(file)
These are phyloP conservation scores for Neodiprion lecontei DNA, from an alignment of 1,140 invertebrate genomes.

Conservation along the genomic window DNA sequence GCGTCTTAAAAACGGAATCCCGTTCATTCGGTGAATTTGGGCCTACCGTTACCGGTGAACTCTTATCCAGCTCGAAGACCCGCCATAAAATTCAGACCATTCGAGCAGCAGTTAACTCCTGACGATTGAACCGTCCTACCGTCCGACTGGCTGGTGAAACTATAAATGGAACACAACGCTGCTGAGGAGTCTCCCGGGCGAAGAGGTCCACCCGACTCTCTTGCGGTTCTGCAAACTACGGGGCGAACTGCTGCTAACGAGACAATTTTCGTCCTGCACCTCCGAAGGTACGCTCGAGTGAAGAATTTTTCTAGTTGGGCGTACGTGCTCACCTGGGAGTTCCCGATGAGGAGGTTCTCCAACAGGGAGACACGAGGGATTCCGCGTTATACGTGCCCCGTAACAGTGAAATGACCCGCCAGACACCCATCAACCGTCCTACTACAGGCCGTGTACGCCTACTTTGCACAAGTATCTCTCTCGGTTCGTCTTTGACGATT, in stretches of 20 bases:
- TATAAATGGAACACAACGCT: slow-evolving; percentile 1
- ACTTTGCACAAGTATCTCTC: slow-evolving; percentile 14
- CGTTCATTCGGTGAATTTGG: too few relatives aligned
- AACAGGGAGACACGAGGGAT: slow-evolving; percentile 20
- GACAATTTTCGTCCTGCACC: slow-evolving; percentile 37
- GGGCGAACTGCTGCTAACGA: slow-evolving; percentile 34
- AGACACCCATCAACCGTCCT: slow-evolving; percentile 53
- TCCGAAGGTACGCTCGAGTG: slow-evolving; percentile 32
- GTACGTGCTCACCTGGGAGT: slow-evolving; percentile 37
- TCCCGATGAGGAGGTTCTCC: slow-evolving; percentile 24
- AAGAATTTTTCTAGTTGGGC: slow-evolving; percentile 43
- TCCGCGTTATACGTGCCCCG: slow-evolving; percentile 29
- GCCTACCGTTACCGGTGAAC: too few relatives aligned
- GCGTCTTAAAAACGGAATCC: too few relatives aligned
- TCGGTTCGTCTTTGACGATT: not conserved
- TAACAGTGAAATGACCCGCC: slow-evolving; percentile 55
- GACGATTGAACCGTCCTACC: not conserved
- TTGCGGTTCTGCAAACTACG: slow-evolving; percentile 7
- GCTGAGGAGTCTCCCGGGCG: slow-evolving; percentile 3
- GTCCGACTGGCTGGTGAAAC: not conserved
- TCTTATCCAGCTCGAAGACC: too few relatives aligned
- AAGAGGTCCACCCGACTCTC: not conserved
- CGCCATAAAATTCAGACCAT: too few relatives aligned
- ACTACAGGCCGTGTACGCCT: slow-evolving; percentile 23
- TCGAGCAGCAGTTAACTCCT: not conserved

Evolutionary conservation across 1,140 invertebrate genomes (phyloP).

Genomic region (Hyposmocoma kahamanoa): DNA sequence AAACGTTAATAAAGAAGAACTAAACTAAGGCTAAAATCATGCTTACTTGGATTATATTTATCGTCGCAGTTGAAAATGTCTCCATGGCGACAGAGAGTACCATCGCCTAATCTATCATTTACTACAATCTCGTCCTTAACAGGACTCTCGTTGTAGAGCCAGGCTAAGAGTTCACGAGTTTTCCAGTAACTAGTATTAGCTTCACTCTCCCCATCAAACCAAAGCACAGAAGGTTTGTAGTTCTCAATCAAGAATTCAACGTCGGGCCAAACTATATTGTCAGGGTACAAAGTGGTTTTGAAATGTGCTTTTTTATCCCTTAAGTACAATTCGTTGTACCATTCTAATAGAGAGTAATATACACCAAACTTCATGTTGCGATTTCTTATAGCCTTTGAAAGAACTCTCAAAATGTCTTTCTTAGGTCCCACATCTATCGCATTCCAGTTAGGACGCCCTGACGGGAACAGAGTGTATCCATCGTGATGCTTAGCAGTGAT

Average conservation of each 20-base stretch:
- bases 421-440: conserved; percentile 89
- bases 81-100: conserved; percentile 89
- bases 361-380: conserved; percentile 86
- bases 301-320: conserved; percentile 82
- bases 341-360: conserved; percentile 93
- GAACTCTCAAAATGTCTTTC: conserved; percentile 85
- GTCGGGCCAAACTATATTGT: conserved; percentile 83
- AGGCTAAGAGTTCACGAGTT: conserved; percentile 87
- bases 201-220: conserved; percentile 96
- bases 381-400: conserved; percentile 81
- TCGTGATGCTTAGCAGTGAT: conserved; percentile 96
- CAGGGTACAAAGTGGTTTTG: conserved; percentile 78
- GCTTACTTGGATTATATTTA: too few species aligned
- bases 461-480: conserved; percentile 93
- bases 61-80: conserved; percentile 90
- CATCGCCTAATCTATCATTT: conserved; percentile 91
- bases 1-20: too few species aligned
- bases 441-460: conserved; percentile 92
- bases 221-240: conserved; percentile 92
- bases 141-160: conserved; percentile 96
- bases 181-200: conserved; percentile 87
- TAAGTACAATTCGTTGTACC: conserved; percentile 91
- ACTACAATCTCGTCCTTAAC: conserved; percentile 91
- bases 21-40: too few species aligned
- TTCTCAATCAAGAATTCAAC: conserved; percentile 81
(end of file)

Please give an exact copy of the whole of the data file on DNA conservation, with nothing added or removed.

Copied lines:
These are phyloP conservation scores for Neodiprion lecontei DNA, from an alignment of 1,140 invertebrate genomes.

Conservation along the genomic window DNA sequence GCGTCTTAAAAACGGAATCCCGTTCATTCGGTGAATTTGGGCCTACCGTTACCGGTGAACTCTTATCCAGCTCGAAGACCCGCCATAAAATTCAGACCATTCGAGCAGCAGTTAACTCCTGACGATTGAACCGTCCTACCGTCCGACTGGCTGGTGAAACTATAAATGGAACACAACGCTGCTGAGGAGTCTCCCGGGCGAAGAGGTCCACCCGACTCTCTTGCGGTTCTGCAAACTACGGGGCGAACTGCTGCTAACGAGACAATTTTCGTCCTGCACCTCCGAAGGTACGCTCGAGTGAAGAATTTTTCTAGTTGGGCGTACGTGCTCACCTGGGAGTTCCCGATGAGGAGGTTCTCCAACAGGGAGACACGAGGGATTCCGCGTTATACGTGCCCCGTAACAGTGAAATGACCCGCCAGACACCCATCAACCGTCCTACTACAGGCCGTGTACGCCTACTTTGCACAAGTATCTCTCTCGGTTCGTCTTTGACGATT, in stretches of 20 bases:
- TATAAATGGAACACAACGCT: slow-evolving; percentile 1
- ACTTTGCACAAGTATCTCTC: slow-evolving; percentile 14
- CGTTCATTCGGTGAATTTGG: too few relatives aligned
- AACAGGGAGACACGAGGGAT: slow-evolving; percentile 20
- GACAATTTTCGTCCTGCACC: slow-evolving; percentile 37
- GGGCGAACTGCTGCTAACGA: slow-evolving; percentile 34
- AGACACCCATCAACCGTCCT: slow-evolving; percentile 53
- TCCGAAGGTACGCTCGAGTG: slow-evolving; percentile 32
- GTACGTGCTCACCTGGGAGT: slow-evolving; percentile 37
- TCCCGATGAGGAGGTTCTCC: slow-evolving; percentile 24
- AAGAATTTTTCTAGTTGGGC: slow-evolving; percentile 43
- TCCGCGTTATACGTGCCCCG: slow-evolving; percentile 29
- GCCTACCGTTACCGGTGAAC: too few relatives aligned
- GCGTCTTAAAAACGGAATCC: too few relatives aligned
- TCGGTTCGTCTTTGACGATT: not conserved
- TAACAGTGAAATGACCCGCC: slow-evolving; percentile 55
- GACGATTGAACCGTCCTACC: not conserved
- TTGCGGTTCTGCAAACTACG: slow-evolving; percentile 7
- GCTGAGGAGTCTCCCGGGCG: slow-evolving; percentile 3
- GTCCGACTGGCTGGTGAAAC: not conserved
- TCTTATCCAGCTCGAAGACC: too few relatives aligned
- AAGAGGTCCACCCGACTCTC: not conserved
- CGCCATAAAATTCAGACCAT: too few relatives aligned
- ACTACAGGCCGTGTACGCCT: slow-evolving; percentile 23
- TCGAGCAGCAGTTAACTCCT: not conserved

Evolutionary conservation across 1,140 invertebrate genomes (phyloP).

Genomic region (Hyposmocoma kahamanoa): DNA sequence AAACGTTAATAAAGAAGAACTAAACTAAGGCTAAAATCATGCTTACTTGGATTATATTTATCGTCGCAGTTGAAAATGTCTCCATGGCGACAGAGAGTACCATCGCCTAATCTATCATTTACTACAATCTCGTCCTTAACAGGACTCTCGTTGTAGAGCCAGGCTAAGAGTTCACGAGTTTTCCAGTAACTAGTATTAGCTTCACTCTCCCCATCAAACCAAAGCACAGAAGGTTTGTAGTTCTCAATCAAGAATTCAACGTCGGGCCAAACTATATTGTCAGGGTACAAAGTGGTTTTGAAATGTGCTTTTTTATCCCTTAAGTACAATTCGTTGTACCATTCTAATAGAGAGTAATATACACCAAACTTCATGTTGCGATTTCTTATAGCCTTTGAAAGAACTCTCAAAATGTCTTTCTTAGGTCCCACATCTATCGCATTCCAGTTAGGACGCCCTGACGGGAACAGAGTGTATCCATCGTGATGCTTAGCAGTGAT

Average conservation of each 20-base stretch:
- bases 421-440: conserved; percentile 89
- bases 81-100: conserved; percentile 89
- bases 361-380: conserved; percentile 86
- bases 301-320: conserved; percentile 82
- bases 341-360: conserved; percentile 93
- GAACTCTCAAAATGTCTTTC: conserved; percentile 85
- GTCGGGCCAAACTATATTGT: conserved; percentile 83
- AGGCTAAGAGTTCACGAGTT: conserved; percentile 87
- bases 201-220: conserved; percentile 96
- bases 381-400: conserved; percentile 81
- TCGTGATGCTTAGCAGTGAT: conserved; percentile 96
- CAGGGTACAAAGTGGTTTTG: conserved; percentile 78
- GCTTACTTGGATTATATTTA: too few species aligned
- bases 461-480: conserved; percentile 93
- bases 61-80: conserved; percentile 90
- CATCGCCTAATCTATCATTT: conserved; percentile 91
- bases 1-20: too few species aligned
- bases 441-460: conserved; percentile 92
- bases 221-240: conserved; percentile 92
- bases 141-160: conserved; percentile 96
- bases 181-200: conserved; percentile 87
- TAAGTACAATTCGTTGTACC: conserved; percentile 91
- ACTACAATCTCGTCCTTAAC: conserved; percentile 91
- bases 21-40: too few species aligned
- TTCTCAATCAAGAATTCAAC: conserved; percentile 81